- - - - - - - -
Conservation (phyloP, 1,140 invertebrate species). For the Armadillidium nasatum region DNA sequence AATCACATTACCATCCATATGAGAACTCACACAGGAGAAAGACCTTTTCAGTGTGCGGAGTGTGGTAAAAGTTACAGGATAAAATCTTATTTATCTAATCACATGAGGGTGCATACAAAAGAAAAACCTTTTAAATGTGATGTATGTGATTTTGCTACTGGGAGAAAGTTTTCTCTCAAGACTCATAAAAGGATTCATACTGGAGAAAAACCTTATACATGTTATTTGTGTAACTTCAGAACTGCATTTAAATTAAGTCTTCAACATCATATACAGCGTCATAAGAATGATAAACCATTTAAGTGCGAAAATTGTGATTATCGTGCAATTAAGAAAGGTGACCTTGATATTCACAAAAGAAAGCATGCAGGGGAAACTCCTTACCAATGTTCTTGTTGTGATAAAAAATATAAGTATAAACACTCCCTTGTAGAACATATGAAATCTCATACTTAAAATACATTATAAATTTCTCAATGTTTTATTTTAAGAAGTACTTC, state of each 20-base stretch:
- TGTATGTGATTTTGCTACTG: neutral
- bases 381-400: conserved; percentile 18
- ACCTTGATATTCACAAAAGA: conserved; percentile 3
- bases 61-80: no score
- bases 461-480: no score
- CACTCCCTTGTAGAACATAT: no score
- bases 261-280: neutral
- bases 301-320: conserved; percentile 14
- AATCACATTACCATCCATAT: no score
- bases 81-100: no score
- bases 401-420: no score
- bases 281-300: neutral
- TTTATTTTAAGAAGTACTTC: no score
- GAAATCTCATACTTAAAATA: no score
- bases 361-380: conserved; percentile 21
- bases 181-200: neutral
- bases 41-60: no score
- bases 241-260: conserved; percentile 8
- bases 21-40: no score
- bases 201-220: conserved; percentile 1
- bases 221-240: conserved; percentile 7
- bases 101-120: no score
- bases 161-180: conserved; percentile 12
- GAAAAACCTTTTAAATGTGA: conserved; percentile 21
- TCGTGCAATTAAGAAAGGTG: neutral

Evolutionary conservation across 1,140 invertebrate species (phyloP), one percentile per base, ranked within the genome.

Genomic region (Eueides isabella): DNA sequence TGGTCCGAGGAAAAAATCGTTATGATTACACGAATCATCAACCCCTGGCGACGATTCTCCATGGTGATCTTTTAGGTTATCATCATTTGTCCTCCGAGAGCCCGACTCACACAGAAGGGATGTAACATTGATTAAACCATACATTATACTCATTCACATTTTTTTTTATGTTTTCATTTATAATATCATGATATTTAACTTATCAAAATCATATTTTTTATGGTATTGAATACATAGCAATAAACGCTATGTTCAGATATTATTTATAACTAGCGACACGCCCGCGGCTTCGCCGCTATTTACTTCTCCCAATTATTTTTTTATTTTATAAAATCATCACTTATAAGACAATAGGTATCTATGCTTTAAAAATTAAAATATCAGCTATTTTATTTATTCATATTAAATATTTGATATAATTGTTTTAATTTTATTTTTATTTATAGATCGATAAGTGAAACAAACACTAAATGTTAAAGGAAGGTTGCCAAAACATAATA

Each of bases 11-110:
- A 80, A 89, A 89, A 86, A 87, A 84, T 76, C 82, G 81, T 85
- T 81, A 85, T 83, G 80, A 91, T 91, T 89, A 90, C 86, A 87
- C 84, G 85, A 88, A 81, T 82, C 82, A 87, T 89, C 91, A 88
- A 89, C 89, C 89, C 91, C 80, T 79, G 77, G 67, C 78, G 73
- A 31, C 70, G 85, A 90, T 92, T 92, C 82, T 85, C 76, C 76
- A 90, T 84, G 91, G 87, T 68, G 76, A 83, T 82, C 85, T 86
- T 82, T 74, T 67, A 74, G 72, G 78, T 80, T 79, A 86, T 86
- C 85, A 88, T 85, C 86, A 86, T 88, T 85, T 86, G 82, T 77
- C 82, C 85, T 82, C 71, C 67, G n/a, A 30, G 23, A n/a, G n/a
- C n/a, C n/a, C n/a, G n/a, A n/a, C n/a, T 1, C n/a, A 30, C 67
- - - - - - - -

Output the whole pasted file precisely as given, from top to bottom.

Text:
Conservation (phyloP, 1,140 invertebrate species). For the Armadillidium nasatum region DNA sequence AATCACATTACCATCCATATGAGAACTCACACAGGAGAAAGACCTTTTCAGTGTGCGGAGTGTGGTAAAAGTTACAGGATAAAATCTTATTTATCTAATCACATGAGGGTGCATACAAAAGAAAAACCTTTTAAATGTGATGTATGTGATTTTGCTACTGGGAGAAAGTTTTCTCTCAAGACTCATAAAAGGATTCATACTGGAGAAAAACCTTATACATGTTATTTGTGTAACTTCAGAACTGCATTTAAATTAAGTCTTCAACATCATATACAGCGTCATAAGAATGATAAACCATTTAAGTGCGAAAATTGTGATTATCGTGCAATTAAGAAAGGTGACCTTGATATTCACAAAAGAAAGCATGCAGGGGAAACTCCTTACCAATGTTCTTGTTGTGATAAAAAATATAAGTATAAACACTCCCTTGTAGAACATATGAAATCTCATACTTAAAATACATTATAAATTTCTCAATGTTTTATTTTAAGAAGTACTTC, state of each 20-base stretch:
- TGTATGTGATTTTGCTACTG: neutral
- bases 381-400: conserved; percentile 18
- ACCTTGATATTCACAAAAGA: conserved; percentile 3
- bases 61-80: no score
- bases 461-480: no score
- CACTCCCTTGTAGAACATAT: no score
- bases 261-280: neutral
- bases 301-320: conserved; percentile 14
- AATCACATTACCATCCATAT: no score
- bases 81-100: no score
- bases 401-420: no score
- bases 281-300: neutral
- TTTATTTTAAGAAGTACTTC: no score
- GAAATCTCATACTTAAAATA: no score
- bases 361-380: conserved; percentile 21
- bases 181-200: neutral
- bases 41-60: no score
- bases 241-260: conserved; percentile 8
- bases 21-40: no score
- bases 201-220: conserved; percentile 1
- bases 221-240: conserved; percentile 7
- bases 101-120: no score
- bases 161-180: conserved; percentile 12
- GAAAAACCTTTTAAATGTGA: conserved; percentile 21
- TCGTGCAATTAAGAAAGGTG: neutral

Evolutionary conservation across 1,140 invertebrate species (phyloP), one percentile per base, ranked within the genome.

Genomic region (Eueides isabella): DNA sequence TGGTCCGAGGAAAAAATCGTTATGATTACACGAATCATCAACCCCTGGCGACGATTCTCCATGGTGATCTTTTAGGTTATCATCATTTGTCCTCCGAGAGCCCGACTCACACAGAAGGGATGTAACATTGATTAAACCATACATTATACTCATTCACATTTTTTTTTATGTTTTCATTTATAATATCATGATATTTAACTTATCAAAATCATATTTTTTATGGTATTGAATACATAGCAATAAACGCTATGTTCAGATATTATTTATAACTAGCGACACGCCCGCGGCTTCGCCGCTATTTACTTCTCCCAATTATTTTTTTATTTTATAAAATCATCACTTATAAGACAATAGGTATCTATGCTTTAAAAATTAAAATATCAGCTATTTTATTTATTCATATTAAATATTTGATATAATTGTTTTAATTTTATTTTTATTTATAGATCGATAAGTGAAACAAACACTAAATGTTAAAGGAAGGTTGCCAAAACATAATA

Each of bases 11-110:
- A 80, A 89, A 89, A 86, A 87, A 84, T 76, C 82, G 81, T 85
- T 81, A 85, T 83, G 80, A 91, T 91, T 89, A 90, C 86, A 87
- C 84, G 85, A 88, A 81, T 82, C 82, A 87, T 89, C 91, A 88
- A 89, C 89, C 89, C 91, C 80, T 79, G 77, G 67, C 78, G 73
- A 31, C 70, G 85, A 90, T 92, T 92, C 82, T 85, C 76, C 76
- A 90, T 84, G 91, G 87, T 68, G 76, A 83, T 82, C 85, T 86
- T 82, T 74, T 67, A 74, G 72, G 78, T 80, T 79, A 86, T 86
- C 85, A 88, T 85, C 86, A 86, T 88, T 85, T 86, G 82, T 77
- C 82, C 85, T 82, C 71, C 67, G n/a, A 30, G 23, A n/a, G n/a
- C n/a, C n/a, C n/a, G n/a, A n/a, C n/a, T 1, C n/a, A 30, C 67